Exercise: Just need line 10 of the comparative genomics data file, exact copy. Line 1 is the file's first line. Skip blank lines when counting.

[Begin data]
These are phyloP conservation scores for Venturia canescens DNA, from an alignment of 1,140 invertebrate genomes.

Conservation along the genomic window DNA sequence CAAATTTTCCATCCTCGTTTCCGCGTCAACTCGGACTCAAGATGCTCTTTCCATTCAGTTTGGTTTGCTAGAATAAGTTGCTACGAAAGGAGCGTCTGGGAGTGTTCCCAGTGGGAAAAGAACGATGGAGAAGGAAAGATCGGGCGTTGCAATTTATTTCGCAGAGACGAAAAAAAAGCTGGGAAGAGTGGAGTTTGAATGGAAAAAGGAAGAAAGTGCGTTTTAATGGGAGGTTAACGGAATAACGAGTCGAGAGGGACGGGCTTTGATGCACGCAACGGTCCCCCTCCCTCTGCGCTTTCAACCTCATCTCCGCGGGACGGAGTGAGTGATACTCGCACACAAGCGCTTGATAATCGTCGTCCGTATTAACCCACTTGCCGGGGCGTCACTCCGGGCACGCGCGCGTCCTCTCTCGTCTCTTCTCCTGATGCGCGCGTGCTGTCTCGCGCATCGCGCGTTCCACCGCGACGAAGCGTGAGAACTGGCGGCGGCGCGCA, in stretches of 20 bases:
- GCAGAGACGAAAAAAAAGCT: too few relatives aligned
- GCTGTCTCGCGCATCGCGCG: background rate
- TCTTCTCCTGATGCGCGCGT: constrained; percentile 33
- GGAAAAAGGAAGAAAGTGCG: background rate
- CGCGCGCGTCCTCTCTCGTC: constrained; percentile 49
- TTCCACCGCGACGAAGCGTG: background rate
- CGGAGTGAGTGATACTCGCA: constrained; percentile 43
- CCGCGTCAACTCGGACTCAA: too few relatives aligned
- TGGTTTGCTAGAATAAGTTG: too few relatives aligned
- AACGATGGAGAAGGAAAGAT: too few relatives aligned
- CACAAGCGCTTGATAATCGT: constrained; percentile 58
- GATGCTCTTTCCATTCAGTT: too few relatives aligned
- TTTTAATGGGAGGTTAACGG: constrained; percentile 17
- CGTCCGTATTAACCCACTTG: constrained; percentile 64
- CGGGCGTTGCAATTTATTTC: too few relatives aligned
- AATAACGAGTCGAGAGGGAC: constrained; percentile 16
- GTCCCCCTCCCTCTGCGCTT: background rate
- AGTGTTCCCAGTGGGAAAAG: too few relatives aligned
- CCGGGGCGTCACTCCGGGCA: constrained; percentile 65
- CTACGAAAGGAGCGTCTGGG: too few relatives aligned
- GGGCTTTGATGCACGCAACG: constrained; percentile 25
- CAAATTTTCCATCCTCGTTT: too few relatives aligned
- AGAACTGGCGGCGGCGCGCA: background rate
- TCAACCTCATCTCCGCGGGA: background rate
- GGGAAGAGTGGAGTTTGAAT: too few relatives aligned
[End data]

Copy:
- CCGCGTCAACTCGGACTCAA: too few relatives aligned